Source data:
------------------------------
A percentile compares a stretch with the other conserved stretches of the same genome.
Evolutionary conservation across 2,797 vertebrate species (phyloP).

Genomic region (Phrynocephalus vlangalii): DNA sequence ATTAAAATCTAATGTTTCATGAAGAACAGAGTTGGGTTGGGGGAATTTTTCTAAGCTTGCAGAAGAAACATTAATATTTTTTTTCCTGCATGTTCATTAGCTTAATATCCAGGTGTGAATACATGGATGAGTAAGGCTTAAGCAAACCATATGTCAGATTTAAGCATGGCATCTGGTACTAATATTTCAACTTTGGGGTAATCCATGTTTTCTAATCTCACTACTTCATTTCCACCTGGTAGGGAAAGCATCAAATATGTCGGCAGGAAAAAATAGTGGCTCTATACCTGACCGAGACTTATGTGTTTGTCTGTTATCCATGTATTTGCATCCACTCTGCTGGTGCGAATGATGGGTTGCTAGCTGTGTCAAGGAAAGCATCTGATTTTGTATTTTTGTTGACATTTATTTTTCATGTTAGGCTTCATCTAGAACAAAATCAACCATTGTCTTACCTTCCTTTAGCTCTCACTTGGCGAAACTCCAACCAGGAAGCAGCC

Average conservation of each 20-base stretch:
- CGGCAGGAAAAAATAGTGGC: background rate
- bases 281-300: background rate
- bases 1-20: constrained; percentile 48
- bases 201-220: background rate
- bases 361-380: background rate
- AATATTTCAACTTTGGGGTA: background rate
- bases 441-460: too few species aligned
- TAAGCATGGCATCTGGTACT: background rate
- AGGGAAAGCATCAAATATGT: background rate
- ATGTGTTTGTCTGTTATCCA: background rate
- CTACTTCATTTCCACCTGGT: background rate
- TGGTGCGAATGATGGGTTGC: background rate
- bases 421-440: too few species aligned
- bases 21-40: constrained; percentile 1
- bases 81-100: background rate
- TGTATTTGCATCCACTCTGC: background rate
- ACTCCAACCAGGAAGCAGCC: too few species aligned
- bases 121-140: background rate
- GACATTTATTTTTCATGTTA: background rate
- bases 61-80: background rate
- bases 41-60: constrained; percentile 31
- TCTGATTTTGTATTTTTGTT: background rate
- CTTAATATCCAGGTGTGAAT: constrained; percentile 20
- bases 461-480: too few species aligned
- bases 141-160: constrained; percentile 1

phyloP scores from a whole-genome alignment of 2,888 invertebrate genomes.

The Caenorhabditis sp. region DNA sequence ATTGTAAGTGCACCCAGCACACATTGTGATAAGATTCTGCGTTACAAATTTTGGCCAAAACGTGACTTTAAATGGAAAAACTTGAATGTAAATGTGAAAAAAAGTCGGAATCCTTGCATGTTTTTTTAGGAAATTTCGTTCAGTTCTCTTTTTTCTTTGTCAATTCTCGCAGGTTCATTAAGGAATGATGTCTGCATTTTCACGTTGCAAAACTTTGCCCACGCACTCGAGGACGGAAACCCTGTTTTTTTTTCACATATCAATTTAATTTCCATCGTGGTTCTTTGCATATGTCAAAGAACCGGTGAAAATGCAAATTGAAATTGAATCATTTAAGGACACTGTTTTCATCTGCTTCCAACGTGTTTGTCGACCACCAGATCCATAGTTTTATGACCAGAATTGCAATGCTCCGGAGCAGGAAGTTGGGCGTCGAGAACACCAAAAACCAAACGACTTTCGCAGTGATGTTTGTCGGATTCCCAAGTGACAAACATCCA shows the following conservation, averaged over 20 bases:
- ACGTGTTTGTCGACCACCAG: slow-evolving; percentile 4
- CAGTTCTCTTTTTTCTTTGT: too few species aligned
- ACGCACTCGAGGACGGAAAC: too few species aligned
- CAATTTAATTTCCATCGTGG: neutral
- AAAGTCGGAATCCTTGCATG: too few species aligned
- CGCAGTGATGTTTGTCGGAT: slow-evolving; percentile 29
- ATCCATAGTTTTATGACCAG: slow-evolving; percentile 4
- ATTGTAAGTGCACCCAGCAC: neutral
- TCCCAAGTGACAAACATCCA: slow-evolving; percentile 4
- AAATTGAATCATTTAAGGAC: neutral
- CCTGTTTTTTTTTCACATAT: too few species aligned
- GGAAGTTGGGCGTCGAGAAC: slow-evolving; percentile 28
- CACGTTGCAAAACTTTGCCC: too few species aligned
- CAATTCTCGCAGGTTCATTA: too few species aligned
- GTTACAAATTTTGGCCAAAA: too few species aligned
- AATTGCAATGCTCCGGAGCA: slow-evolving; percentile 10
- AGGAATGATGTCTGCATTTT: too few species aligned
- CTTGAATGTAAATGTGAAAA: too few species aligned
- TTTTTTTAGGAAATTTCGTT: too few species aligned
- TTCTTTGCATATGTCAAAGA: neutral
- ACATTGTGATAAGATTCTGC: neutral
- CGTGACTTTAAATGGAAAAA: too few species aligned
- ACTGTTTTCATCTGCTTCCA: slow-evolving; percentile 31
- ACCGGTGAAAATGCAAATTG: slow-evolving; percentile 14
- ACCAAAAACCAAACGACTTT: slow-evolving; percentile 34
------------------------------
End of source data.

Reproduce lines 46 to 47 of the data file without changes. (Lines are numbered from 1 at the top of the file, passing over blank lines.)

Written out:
- GTTACAAATTTTGGCCAAAA: too few species aligned
- AATTGCAATGCTCCGGAGCA: slow-evolving; percentile 10